geom_line()

r-line-chart_china-C02_500x350_STEP1

Ok. This is fugly.

The x-axis labels are “cramped.” There are too many gridlines. There’s no title. The axis titles read like variable names, not like English. That is to say, this isn’t really functional. But, all things considered, this is really close to the final product already. With only two lines of code, we’ve plotted our data into a basic line chart. We just need to clean it up a little.

Before we do that, let’s review how this example code works. (Note: most of what follows builds on the basic line chart tutorial. It might be instructive to review that.)

I want you to understand that there is a deep structure behind the line chart. There is a deep structure behind all data visualizations.

Specify the data to plot

In the first line, we call the ggplot() function. And inside of the ggplot() function, the first thing we see is the data= parameter. This parameter lets us specify the data we’re going to plot. Our data is in the df.china_co2 dataframe, so we indicate that using the following: data=df.china_co2.

Create a relationship between variables and visual elements

Next, you see a call to the aes() function. This is a really important function in ggplot2 because it allows us to build out the relationships between the variables in our dataset and the aesthetic properties of the geometric objects that we’ll draw in the plot. Conceptually (according to the Grammar of Graphics), a data visualization can be broken down to the following: drawing geometric objects on a plot area in a systematic way, such that the data has a direct relationship to the aesthetic properties (x-position, y-position, color, and size) of those geometric objects.

Draw stuff

Now that we’ve specified our dataset using data= and specified how variables in our dataset are related to aesthetic features of the plot using aes(), we need code that does the actual drawing.

This is what geom_line() does. It tells the ggplot() function that we want to draw lines. This is important because the ggplot2 package is set up to allow us to draw a wide variety of geoms: lines, points, bars, boxes (and more complicated shapes). More on that in a second.

Back to geom_line(). To be more specific, we’re drawing line segments that connect data points. To be clear though geom_line() only draws the lines, not the points themselves.

Want to see the points? Add one line of code.

Step 2: Add points (new layer)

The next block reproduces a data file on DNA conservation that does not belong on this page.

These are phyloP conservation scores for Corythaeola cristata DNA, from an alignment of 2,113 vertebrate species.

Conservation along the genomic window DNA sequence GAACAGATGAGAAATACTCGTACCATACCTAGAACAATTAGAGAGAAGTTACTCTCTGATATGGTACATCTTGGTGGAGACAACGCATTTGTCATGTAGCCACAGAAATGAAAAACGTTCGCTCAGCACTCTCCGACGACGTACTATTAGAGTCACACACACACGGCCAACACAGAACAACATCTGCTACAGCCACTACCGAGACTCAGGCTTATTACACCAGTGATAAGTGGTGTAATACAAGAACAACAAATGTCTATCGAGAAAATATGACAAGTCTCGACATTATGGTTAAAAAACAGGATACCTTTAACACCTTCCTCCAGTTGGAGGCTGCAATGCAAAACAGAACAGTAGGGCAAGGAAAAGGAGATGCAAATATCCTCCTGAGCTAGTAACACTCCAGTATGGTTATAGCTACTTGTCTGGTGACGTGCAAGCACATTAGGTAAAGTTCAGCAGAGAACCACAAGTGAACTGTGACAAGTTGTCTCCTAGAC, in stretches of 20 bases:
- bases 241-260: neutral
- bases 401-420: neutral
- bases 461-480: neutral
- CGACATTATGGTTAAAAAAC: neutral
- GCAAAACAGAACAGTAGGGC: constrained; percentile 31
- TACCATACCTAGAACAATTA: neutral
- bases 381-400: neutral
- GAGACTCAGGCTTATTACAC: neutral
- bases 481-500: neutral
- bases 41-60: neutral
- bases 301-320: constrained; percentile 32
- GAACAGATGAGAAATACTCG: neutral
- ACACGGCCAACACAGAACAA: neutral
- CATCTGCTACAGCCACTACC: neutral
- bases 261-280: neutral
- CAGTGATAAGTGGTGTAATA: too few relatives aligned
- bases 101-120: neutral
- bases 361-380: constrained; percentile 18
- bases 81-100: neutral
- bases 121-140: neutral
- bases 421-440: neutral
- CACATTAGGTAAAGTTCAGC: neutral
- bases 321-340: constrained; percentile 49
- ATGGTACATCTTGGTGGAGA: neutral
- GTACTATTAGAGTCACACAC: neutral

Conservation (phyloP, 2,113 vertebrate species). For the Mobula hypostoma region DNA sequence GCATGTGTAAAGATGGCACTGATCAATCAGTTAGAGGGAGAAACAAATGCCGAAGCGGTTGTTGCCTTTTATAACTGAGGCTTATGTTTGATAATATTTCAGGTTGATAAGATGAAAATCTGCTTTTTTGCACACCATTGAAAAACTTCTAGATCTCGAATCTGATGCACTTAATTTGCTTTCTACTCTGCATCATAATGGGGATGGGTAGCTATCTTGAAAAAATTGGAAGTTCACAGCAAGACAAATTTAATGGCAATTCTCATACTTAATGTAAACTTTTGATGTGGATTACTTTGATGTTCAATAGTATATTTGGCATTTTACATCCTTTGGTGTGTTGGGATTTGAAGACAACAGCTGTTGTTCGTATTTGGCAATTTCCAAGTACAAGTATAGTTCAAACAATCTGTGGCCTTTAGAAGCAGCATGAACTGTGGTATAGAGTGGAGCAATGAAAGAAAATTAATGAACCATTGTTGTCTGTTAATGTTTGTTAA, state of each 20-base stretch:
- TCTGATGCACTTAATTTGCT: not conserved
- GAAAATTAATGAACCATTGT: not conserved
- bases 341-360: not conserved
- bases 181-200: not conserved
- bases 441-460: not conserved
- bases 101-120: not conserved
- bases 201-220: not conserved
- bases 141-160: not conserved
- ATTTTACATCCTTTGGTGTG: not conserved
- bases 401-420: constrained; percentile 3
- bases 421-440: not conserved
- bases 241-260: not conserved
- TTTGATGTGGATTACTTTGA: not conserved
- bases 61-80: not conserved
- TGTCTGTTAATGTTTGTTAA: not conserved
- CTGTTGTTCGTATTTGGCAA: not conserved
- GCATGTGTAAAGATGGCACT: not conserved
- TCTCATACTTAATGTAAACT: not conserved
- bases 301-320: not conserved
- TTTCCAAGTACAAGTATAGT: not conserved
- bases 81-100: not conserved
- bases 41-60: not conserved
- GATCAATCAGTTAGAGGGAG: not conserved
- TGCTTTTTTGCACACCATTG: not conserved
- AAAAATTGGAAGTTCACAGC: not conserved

Here, we’re going to add points on top of the line segments that we’ve already drawn.

This illustrates the concept of layering which is part of what makes the ggplot2 package so powerful. We can build plots in layers, plotting multiple pieces of data in a single plot. Here we’re layering in a simple way (points on top of line segments) but layering can be quite complex and can lead to some very sophisticated plots (more on that another time.)

Also note that in terms of process, we’re building this data visualization in layers.

# Add Points
ggplot(data=df.china_co2, aes(x=year, y=co2_emission_per_cap_qt,group=1)) +
  geom_line() +
  geom_point()

r-line-chart_china-C02_500x350_STEP2

Keep in mind that adding points here with geom_point() is essentially the same as drawing points for a scatterplot.

Step 3: Add color

Next, we’ll make some minor modifications to our geometric objects, our points and lines. We’re going to:
1. Increase the size
2. Add color

We do this by setting two parameters in both geom_line() and geom_point().

# Add Color, Modify Size/Color of Geometric objects
ggplot(data=df.china_co2, aes(x=year, y=co2_emission_per_cap_qt,group=1)) +
  geom_line(color="#aa0022", size=1.75) +
  geom_point(color="#aa0022", size=3.5)



We change the color of our geoms with the color= parameter and we change the size with size= parameter. Note that in this code, we’re setting these individually for each geom. Right now, we’re setting the color of both our line geoms and our point geoms to the same hexidecimal color, #aa0022. If we wanted to, we could set them to different colors.